Year End Tax Planning: Last Minute Stuff

BOSTON (WBZ-AM) -- I have no idea what the tax landscape will look like next year so if you plan to itemize on your tax return this year you should be looking at ways to increase your deductions. Congress is hoping to make some major tax changes and they just may do it and they may go after your deductions.

  • If you pay estimated taxes – pay the last quarter of your state tax in December instead of the January 15th deadline so you get the deduction for this year.
  • Bunch your medical deductions if you are already over the 10% threshold of income. Pre-pay any medical or dental bills such as kid’s orthodontist bills. Also, keep track of the miles you have traveled for they are also deductible at 17 cents a mile. The easiest way to do that is check your calendar to calculate how often you have been to the hospital and doctors.
  • Pay your real estate taxes in December instead of January if you can use the deduction this year.
  • It may not be too late to increase your contributions to your retirement plan if your plan will allow it. And you may even be able to do the catch up in a lump sum. Check with your plan provider or benefits department. Also, make some plans for next year and try to contribute the maximum you can afford.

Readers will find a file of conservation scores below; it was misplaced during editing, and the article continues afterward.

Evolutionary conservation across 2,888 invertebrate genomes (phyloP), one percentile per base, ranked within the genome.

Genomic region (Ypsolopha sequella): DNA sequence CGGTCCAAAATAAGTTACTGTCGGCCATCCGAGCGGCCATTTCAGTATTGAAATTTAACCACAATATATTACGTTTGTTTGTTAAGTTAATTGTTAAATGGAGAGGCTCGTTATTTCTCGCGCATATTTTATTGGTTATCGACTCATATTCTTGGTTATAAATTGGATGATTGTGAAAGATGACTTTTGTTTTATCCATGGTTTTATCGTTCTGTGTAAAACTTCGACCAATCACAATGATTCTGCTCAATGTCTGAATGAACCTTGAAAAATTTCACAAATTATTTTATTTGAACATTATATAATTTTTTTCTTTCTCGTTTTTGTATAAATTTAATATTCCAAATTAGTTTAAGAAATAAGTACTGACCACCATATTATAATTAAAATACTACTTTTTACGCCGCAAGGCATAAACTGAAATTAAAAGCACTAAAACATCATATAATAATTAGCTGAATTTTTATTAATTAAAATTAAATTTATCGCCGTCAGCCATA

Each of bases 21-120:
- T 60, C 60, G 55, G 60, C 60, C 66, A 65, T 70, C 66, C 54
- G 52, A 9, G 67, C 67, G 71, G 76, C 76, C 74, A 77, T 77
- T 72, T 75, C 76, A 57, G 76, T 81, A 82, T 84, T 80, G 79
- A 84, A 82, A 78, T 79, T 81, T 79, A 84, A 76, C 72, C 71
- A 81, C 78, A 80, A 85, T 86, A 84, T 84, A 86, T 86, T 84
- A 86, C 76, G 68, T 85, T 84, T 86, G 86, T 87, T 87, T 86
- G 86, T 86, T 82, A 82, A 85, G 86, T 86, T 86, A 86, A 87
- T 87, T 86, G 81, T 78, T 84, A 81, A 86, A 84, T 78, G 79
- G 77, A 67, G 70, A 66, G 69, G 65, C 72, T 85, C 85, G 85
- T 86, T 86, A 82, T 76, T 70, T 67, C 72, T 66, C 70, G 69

• Clean out the closets and make a charity run to one of the Goodwill or Salvation Army drop off centers. Be sure you get a receipt. Be reasonable as to what you take as a deduction. Remember it is used clothing or furniture you are giving them. According to the IRS, you can no longer claim deductions for used clothing and "household goods" that are not in "good" condition.
  • Check the Goodwill’s website to get a list of suggested deductions amounts.

American individuals, estates, foundations and corporations contributed an estimated $390.05 billion to U.S. charities in 2016, according to Giving USA 2017: The Annual Report on Philanthropy for the Year 2016.

You can hear Dee Lee’s expert financial advice on WBZ NewsRadio 1030 each weekday at 1:55 p.m. and 3:55 p.m.

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